FOOD SCIENCE ›› 2020, Vol. 41 ›› Issue (23): 1-7.doi: 10.7506/spkx1002-6630-20200418-237

• Basic Research •     Next Articles

Antioxidant and Acrolein Trapping Capacity of Myricetin-Acrolein Adducts

LU Yongling, ZHANG Dingmin, XIAO Liubang, LÜ Lishuang   

  1. (1. School of Food Science and Pharmaceutical Engineering, Nanjing Normal University, Nanjing 210023, China; 2. Committee of Nanjing Xiaozhuang University of the Communist Youth League, Nanjing Xiaozhuang University, Nanjing 211171, China)
  • Online:2020-12-15 Published:2020-12-28

Abstract: Objective: To evaluate the antioxidant and acrolein (ACR) trapping activity of myricetin-ACR adducts, including mono-ACR (MA) and di-ACR (DA-1) adducts in comparison with those of myricetin. Methods: Total reducing power and 1,1-diphenyl-2-picrylhydrazyl (DPPH) radical scavenging capacity were determined by using ascorbic acid as a positive control. The Rancimat method was used to measure the effects of myricetin-ACR adducts on the oxidation induction time of oil. The ACR trapping activity of MA and DA-1 was investigated by high performance liquid chromatography (HPLC) with 2,4-dinitrophenylhydrazine as a derivatization reagent. Further, the inhibitory effect of the two adducts on the formation of ACR in an ovalbumin-glucose model, rapeseed oil and cake was investigated. Results: Both MA and DA-1 had strong total reducing power and DPPH radical scavenging capacity equivalent to or even higher than that of ascorbic acid in the concentration range of 0.01–0.1 mmol/L, prolonged the oxidation induction time of oil and slowed the rate of development of rancidity. The inhibition rates of MA and DA-1 on ACR were 80.5% and 60.7%, respectively, and could effectively inhibit the formation of ACR in ovalbumin-glucose model. MA and DA-1 could inhibit up to 43.4% and 34.5% of ACR in rapeseed oil, and up to 41.4% and 31.9% of ACR in cake, respectively. Conclusion: The myricetin-ACR adducts had strong antioxidant and ACR trapping capacity and could reduce the content of acrolein in food systems in a sustained and long-term manner.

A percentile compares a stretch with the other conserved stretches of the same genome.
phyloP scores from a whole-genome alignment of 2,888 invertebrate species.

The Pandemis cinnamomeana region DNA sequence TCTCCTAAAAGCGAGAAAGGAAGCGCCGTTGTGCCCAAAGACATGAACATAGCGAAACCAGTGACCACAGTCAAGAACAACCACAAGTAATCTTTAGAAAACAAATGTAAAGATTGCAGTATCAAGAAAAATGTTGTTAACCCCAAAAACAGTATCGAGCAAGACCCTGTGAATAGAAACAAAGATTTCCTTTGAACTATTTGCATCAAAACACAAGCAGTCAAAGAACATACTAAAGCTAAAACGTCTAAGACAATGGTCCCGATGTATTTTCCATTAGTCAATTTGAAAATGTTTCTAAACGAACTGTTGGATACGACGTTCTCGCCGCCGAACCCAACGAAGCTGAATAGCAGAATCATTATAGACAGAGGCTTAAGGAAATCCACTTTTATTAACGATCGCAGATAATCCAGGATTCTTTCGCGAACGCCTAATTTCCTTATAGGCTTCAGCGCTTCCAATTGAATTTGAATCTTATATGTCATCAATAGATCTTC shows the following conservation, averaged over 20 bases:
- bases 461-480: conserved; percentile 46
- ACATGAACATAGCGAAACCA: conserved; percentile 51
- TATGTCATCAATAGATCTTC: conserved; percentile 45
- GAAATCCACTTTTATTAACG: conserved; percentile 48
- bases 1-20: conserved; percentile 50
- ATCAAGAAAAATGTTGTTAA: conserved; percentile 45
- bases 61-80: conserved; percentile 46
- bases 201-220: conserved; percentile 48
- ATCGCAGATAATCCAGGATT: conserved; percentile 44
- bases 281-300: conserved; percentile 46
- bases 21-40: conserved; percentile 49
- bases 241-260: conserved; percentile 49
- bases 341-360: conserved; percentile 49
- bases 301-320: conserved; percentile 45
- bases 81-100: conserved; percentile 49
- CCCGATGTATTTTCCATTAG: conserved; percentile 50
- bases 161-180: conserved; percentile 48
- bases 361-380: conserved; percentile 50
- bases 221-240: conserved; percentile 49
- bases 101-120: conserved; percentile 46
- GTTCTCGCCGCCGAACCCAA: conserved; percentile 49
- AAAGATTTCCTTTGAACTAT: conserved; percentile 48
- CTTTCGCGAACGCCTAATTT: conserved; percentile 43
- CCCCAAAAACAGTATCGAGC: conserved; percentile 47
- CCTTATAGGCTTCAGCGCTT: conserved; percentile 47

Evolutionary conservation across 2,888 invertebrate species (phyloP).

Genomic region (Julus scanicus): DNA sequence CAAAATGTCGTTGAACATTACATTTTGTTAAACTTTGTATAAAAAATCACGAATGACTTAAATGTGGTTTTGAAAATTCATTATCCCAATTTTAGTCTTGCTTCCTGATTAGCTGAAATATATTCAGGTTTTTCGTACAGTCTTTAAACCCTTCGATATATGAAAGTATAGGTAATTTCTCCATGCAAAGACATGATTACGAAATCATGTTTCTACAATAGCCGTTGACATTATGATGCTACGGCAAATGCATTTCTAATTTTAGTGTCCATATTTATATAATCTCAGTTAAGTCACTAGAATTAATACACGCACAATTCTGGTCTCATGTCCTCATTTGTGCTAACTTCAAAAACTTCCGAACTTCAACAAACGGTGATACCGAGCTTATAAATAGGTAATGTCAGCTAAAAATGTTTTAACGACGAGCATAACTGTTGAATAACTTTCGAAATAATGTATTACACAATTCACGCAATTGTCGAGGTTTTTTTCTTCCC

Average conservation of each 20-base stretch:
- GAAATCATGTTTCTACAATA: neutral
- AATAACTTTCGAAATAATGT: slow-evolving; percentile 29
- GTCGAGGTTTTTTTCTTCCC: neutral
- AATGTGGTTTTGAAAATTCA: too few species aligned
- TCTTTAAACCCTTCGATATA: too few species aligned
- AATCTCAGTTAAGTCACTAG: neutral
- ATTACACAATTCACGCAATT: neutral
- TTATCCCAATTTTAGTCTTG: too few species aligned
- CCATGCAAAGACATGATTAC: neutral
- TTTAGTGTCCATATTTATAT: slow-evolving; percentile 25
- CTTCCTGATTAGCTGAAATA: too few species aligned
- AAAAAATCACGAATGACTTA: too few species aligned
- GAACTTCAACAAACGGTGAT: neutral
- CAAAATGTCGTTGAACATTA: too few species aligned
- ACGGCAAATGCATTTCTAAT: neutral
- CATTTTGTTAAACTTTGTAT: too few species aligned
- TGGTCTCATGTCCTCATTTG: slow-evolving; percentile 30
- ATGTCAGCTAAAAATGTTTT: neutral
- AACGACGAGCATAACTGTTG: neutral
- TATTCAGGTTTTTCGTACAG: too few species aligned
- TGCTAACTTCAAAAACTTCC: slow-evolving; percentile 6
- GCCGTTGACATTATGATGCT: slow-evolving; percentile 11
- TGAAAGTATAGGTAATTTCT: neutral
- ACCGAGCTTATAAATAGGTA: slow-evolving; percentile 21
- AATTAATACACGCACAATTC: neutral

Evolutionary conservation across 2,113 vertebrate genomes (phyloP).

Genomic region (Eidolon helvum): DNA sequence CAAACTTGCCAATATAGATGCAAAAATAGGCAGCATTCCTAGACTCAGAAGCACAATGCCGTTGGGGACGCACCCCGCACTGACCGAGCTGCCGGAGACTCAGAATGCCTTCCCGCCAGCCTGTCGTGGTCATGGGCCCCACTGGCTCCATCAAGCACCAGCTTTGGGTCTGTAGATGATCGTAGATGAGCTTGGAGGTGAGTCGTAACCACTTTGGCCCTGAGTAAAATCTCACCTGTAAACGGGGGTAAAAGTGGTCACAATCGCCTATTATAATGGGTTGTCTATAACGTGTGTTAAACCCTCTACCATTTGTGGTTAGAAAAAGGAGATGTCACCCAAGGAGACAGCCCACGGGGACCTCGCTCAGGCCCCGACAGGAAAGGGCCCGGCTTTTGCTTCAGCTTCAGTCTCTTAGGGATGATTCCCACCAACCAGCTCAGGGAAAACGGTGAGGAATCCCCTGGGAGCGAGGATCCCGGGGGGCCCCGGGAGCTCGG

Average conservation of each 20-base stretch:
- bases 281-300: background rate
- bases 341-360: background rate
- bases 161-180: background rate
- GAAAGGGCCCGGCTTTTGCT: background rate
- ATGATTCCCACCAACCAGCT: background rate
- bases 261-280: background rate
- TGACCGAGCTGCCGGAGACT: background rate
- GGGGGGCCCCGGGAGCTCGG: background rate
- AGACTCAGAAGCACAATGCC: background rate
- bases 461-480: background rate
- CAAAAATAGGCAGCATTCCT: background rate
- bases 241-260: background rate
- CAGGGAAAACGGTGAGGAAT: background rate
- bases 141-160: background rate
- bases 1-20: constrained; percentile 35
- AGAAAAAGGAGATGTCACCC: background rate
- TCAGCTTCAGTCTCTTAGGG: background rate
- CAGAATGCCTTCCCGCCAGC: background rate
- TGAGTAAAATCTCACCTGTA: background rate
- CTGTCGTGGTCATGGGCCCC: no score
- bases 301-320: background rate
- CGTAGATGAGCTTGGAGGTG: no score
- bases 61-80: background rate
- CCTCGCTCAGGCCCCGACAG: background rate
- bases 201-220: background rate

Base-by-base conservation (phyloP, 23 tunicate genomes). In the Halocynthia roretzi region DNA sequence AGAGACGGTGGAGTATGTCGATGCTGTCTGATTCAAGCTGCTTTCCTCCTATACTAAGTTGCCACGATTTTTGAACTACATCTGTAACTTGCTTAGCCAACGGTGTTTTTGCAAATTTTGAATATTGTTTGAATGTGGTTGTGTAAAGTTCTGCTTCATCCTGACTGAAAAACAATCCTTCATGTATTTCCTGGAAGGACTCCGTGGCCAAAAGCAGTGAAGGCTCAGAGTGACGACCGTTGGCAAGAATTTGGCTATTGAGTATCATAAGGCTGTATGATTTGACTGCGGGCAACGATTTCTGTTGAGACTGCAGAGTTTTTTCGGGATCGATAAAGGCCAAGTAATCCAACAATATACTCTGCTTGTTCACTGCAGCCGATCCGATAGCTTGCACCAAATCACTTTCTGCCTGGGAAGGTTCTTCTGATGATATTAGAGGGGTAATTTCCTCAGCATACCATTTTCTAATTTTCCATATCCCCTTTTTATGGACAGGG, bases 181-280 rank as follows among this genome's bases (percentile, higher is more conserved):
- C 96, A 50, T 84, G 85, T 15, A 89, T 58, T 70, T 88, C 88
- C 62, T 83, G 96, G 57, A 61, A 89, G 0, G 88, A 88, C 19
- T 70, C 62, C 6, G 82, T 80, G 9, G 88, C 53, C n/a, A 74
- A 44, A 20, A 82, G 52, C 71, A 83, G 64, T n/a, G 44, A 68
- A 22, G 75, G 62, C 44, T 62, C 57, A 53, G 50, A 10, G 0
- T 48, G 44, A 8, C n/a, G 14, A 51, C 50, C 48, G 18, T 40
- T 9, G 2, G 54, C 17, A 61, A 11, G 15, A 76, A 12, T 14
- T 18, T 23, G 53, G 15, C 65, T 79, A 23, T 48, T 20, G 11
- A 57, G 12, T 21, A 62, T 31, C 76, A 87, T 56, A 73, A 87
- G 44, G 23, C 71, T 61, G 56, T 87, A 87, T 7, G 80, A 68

Key words: myricetin-acrolein adduct, myricetin, acrolein, antioxidant capacity

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